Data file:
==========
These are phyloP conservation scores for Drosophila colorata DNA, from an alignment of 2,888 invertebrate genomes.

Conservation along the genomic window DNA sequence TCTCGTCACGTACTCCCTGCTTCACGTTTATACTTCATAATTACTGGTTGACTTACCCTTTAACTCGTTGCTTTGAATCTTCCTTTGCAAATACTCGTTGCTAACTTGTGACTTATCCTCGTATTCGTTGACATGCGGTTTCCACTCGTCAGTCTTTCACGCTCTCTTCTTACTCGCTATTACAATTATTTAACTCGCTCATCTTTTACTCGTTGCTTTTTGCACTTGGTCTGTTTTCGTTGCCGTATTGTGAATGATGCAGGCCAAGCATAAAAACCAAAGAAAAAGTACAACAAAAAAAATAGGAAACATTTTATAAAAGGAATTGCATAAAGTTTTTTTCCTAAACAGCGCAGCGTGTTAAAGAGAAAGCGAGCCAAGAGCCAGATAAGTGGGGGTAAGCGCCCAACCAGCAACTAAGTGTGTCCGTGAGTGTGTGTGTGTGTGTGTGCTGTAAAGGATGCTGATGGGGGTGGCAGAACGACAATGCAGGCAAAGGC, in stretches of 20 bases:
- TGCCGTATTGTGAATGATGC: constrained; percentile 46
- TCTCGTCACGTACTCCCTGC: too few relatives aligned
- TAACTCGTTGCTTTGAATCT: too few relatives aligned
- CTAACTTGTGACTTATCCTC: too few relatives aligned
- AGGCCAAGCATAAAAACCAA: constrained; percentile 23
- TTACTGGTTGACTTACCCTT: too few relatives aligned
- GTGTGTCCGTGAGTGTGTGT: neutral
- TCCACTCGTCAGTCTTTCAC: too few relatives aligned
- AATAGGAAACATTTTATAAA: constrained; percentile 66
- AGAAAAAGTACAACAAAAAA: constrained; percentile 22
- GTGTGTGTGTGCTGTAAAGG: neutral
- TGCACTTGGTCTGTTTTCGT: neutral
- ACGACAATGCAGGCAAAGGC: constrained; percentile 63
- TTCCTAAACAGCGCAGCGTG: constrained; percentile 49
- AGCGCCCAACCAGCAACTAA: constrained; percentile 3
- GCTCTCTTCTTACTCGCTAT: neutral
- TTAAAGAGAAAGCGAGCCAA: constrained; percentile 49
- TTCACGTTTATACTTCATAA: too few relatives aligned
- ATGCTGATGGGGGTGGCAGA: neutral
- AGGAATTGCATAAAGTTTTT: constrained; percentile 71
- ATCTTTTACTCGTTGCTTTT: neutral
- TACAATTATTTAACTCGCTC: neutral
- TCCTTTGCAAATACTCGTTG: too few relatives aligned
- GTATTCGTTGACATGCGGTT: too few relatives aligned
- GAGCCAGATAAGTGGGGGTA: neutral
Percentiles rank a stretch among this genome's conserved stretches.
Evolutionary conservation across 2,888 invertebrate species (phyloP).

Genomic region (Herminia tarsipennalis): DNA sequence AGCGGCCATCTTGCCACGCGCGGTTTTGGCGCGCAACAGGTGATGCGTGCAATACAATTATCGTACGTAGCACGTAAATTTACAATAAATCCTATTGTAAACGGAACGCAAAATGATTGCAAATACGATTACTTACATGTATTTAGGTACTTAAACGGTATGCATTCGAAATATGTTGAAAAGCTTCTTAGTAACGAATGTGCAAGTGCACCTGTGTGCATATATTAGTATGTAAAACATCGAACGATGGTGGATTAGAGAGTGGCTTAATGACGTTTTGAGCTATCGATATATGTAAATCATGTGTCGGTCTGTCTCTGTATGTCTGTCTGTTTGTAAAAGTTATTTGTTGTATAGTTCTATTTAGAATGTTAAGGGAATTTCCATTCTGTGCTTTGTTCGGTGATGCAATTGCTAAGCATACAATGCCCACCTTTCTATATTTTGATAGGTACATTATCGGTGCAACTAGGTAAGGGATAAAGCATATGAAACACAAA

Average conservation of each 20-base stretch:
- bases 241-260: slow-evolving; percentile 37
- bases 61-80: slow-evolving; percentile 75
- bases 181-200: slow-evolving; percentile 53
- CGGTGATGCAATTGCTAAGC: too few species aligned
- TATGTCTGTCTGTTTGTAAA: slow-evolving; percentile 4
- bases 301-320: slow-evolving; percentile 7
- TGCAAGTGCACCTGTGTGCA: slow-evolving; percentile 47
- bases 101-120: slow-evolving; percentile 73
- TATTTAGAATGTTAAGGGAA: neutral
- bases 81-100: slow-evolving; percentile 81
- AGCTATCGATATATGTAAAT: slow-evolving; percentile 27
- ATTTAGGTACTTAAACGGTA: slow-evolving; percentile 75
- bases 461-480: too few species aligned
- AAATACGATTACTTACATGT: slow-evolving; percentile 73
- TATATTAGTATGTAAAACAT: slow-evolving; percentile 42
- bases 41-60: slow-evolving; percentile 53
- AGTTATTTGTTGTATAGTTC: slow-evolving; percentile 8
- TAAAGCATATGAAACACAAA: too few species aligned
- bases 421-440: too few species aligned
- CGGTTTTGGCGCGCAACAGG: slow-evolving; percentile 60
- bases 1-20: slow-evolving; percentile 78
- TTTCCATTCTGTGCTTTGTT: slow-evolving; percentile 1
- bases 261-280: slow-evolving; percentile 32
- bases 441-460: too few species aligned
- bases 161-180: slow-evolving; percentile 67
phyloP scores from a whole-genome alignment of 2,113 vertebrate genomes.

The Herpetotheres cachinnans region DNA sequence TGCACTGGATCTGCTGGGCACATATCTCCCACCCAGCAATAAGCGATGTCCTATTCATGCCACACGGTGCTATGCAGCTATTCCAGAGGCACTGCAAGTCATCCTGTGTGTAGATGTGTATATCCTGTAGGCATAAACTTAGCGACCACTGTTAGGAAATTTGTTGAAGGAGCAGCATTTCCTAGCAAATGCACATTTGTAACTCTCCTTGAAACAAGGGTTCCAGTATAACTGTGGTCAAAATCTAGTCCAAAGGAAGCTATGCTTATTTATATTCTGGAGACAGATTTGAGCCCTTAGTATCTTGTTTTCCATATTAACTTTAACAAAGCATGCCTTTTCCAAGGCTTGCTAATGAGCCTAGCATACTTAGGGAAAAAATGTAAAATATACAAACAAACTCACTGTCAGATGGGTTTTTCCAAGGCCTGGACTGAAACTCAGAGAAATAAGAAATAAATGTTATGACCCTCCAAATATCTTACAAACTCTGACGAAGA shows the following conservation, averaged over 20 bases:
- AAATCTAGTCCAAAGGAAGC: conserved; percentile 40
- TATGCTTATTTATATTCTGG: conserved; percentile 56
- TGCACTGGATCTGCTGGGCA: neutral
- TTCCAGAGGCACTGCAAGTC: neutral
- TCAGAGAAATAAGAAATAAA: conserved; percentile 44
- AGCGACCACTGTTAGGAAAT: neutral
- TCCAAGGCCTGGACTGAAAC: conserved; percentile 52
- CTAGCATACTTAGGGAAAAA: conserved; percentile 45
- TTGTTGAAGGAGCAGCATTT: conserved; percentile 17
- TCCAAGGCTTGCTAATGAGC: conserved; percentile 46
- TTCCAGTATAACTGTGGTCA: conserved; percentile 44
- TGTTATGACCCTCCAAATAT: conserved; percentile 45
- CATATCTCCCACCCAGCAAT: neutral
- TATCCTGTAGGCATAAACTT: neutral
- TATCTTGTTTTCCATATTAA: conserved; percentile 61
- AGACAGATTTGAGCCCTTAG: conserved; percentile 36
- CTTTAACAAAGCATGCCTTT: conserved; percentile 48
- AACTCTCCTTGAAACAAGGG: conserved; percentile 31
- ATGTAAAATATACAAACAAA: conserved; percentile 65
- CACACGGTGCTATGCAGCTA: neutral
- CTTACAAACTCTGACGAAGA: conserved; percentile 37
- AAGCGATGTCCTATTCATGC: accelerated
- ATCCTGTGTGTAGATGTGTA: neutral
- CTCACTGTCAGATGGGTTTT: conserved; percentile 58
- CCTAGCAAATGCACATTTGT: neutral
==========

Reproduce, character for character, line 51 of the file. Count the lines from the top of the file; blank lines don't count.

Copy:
- CGGTTTTGGCGCGCAACAGG: slow-evolving; percentile 60